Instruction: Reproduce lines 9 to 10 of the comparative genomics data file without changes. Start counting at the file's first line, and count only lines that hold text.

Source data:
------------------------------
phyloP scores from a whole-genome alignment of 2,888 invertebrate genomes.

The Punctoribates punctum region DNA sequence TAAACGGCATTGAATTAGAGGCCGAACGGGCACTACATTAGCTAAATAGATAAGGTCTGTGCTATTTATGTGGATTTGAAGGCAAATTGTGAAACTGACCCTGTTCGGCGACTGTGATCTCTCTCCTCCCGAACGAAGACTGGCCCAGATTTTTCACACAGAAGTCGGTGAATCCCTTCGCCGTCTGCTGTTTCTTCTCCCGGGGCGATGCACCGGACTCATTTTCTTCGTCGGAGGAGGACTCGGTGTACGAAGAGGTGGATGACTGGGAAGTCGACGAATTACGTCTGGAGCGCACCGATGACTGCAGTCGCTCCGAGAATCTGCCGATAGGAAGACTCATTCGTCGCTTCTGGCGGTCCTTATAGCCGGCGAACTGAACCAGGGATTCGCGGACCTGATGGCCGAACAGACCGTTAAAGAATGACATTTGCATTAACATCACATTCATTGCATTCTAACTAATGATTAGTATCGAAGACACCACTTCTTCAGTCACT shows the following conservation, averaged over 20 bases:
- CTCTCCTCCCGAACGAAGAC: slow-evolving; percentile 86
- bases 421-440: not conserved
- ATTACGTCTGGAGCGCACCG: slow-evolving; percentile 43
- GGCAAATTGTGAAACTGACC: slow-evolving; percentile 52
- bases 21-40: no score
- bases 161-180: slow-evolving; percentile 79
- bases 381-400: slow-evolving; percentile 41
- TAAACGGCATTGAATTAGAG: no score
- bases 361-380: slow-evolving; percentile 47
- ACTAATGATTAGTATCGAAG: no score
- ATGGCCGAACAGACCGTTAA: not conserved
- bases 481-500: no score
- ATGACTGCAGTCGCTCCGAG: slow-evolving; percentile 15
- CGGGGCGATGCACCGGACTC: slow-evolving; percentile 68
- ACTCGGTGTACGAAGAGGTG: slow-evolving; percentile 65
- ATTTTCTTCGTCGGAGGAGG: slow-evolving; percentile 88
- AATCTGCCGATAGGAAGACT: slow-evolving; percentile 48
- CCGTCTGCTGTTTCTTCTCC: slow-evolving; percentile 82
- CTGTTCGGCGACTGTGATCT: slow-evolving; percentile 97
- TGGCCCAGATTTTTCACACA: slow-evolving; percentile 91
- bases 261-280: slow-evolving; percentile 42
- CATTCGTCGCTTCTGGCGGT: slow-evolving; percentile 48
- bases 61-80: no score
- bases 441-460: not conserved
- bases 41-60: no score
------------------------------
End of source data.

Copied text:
- bases 381-400: slow-evolving; percentile 41
- TAAACGGCATTGAATTAGAG: no score